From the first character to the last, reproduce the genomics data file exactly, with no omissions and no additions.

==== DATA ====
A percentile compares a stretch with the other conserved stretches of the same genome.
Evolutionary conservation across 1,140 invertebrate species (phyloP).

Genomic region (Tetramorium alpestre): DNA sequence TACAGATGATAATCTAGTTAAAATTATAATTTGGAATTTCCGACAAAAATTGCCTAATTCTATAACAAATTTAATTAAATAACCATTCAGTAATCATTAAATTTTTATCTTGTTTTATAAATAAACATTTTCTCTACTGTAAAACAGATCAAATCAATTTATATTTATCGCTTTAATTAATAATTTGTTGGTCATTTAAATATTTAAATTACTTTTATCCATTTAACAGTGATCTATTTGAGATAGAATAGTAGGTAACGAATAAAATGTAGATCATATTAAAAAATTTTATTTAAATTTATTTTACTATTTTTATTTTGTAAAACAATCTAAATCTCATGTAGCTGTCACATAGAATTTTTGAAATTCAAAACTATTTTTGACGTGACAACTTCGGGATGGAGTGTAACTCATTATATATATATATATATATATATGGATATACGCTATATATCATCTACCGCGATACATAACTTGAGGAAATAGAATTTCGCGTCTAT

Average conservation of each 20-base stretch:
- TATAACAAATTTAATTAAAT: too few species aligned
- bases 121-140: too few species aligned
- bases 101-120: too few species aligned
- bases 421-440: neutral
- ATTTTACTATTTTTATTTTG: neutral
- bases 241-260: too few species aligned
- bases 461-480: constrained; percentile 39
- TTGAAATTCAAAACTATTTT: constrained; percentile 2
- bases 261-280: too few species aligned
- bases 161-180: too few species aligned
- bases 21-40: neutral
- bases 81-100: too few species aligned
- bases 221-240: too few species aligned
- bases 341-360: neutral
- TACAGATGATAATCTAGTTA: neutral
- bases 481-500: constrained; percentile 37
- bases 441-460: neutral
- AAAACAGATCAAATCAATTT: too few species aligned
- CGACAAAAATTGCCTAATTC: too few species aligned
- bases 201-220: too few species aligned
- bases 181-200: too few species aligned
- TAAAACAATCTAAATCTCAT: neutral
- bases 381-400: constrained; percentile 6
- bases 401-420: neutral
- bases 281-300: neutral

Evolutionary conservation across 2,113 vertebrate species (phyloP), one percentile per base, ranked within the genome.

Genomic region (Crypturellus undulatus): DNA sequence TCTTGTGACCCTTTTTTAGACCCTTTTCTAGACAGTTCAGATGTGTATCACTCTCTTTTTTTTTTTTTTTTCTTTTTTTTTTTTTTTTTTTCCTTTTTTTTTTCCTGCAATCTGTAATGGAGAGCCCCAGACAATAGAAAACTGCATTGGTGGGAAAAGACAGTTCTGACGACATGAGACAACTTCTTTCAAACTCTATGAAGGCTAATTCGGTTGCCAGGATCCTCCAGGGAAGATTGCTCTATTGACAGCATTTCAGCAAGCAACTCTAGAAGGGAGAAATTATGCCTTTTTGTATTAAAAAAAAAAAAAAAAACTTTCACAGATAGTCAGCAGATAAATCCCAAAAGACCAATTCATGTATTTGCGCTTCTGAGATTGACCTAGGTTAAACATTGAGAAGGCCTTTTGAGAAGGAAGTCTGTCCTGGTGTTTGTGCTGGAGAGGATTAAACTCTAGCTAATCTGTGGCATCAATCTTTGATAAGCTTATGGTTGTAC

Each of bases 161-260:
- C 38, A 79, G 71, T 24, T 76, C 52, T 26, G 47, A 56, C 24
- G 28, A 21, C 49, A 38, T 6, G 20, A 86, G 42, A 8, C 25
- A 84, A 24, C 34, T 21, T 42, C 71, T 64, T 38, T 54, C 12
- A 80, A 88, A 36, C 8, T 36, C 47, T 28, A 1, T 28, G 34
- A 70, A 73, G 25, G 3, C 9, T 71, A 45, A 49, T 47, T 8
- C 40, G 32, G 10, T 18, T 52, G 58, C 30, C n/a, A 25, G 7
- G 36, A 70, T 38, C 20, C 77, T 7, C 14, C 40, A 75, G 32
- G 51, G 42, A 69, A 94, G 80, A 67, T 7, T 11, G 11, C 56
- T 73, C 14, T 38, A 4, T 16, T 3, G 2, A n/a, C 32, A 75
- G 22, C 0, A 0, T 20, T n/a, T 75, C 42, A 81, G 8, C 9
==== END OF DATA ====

A percentile compares a stretch with the other conserved stretches of the same genome.
Evolutionary conservation across 1,140 invertebrate species (phyloP).

Genomic region (Tetramorium alpestre): DNA sequence TACAGATGATAATCTAGTTAAAATTATAATTTGGAATTTCCGACAAAAATTGCCTAATTCTATAACAAATTTAATTAAATAACCATTCAGTAATCATTAAATTTTTATCTTGTTTTATAAATAAACATTTTCTCTACTGTAAAACAGATCAAATCAATTTATATTTATCGCTTTAATTAATAATTTGTTGGTCATTTAAATATTTAAATTACTTTTATCCATTTAACAGTGATCTATTTGAGATAGAATAGTAGGTAACGAATAAAATGTAGATCATATTAAAAAATTTTATTTAAATTTATTTTACTATTTTTATTTTGTAAAACAATCTAAATCTCATGTAGCTGTCACATAGAATTTTTGAAATTCAAAACTATTTTTGACGTGACAACTTCGGGATGGAGTGTAACTCATTATATATATATATATATATATATGGATATACGCTATATATCATCTACCGCGATACATAACTTGAGGAAATAGAATTTCGCGTCTAT

Average conservation of each 20-base stretch:
- TATAACAAATTTAATTAAAT: too few species aligned
- bases 121-140: too few species aligned
- bases 101-120: too few species aligned
- bases 421-440: neutral
- ATTTTACTATTTTTATTTTG: neutral
- bases 241-260: too few species aligned
- bases 461-480: constrained; percentile 39
- TTGAAATTCAAAACTATTTT: constrained; percentile 2
- bases 261-280: too few species aligned
- bases 161-180: too few species aligned
- bases 21-40: neutral
- bases 81-100: too few species aligned
- bases 221-240: too few species aligned
- bases 341-360: neutral
- TACAGATGATAATCTAGTTA: neutral
- bases 481-500: constrained; percentile 37
- bases 441-460: neutral
- AAAACAGATCAAATCAATTT: too few species aligned
- CGACAAAAATTGCCTAATTC: too few species aligned
- bases 201-220: too few species aligned
- bases 181-200: too few species aligned
- TAAAACAATCTAAATCTCAT: neutral
- bases 381-400: constrained; percentile 6
- bases 401-420: neutral
- bases 281-300: neutral

Evolutionary conservation across 2,113 vertebrate species (phyloP), one percentile per base, ranked within the genome.

Genomic region (Crypturellus undulatus): DNA sequence TCTTGTGACCCTTTTTTAGACCCTTTTCTAGACAGTTCAGATGTGTATCACTCTCTTTTTTTTTTTTTTTTCTTTTTTTTTTTTTTTTTTTCCTTTTTTTTTTCCTGCAATCTGTAATGGAGAGCCCCAGACAATAGAAAACTGCATTGGTGGGAAAAGACAGTTCTGACGACATGAGACAACTTCTTTCAAACTCTATGAAGGCTAATTCGGTTGCCAGGATCCTCCAGGGAAGATTGCTCTATTGACAGCATTTCAGCAAGCAACTCTAGAAGGGAGAAATTATGCCTTTTTGTATTAAAAAAAAAAAAAAAAACTTTCACAGATAGTCAGCAGATAAATCCCAAAAGACCAATTCATGTATTTGCGCTTCTGAGATTGACCTAGGTTAAACATTGAGAAGGCCTTTTGAGAAGGAAGTCTGTCCTGGTGTTTGTGCTGGAGAGGATTAAACTCTAGCTAATCTGTGGCATCAATCTTTGATAAGCTTATGGTTGTAC

Each of bases 161-260:
- C 38, A 79, G 71, T 24, T 76, C 52, T 26, G 47, A 56, C 24
- G 28, A 21, C 49, A 38, T 6, G 20, A 86, G 42, A 8, C 25
- A 84, A 24, C 34, T 21, T 42, C 71, T 64, T 38, T 54, C 12
- A 80, A 88, A 36, C 8, T 36, C 47, T 28, A 1, T 28, G 34
- A 70, A 73, G 25, G 3, C 9, T 71, A 45, A 49, T 47, T 8
- C 40, G 32, G 10, T 18, T 52, G 58, C 30, C n/a, A 25, G 7
- G 36, A 70, T 38, C 20, C 77, T 7, C 14, C 40, A 75, G 32
- G 51, G 42, A 69, A 94, G 80, A 67, T 7, T 11, G 11, C 56
- T 73, C 14, T 38, A 4, T 16, T 3, G 2, A n/a, C 32, A 75
- G 22, C 0, A 0, T 20, T n/a, T 75, C 42, A 81, G 8, C 9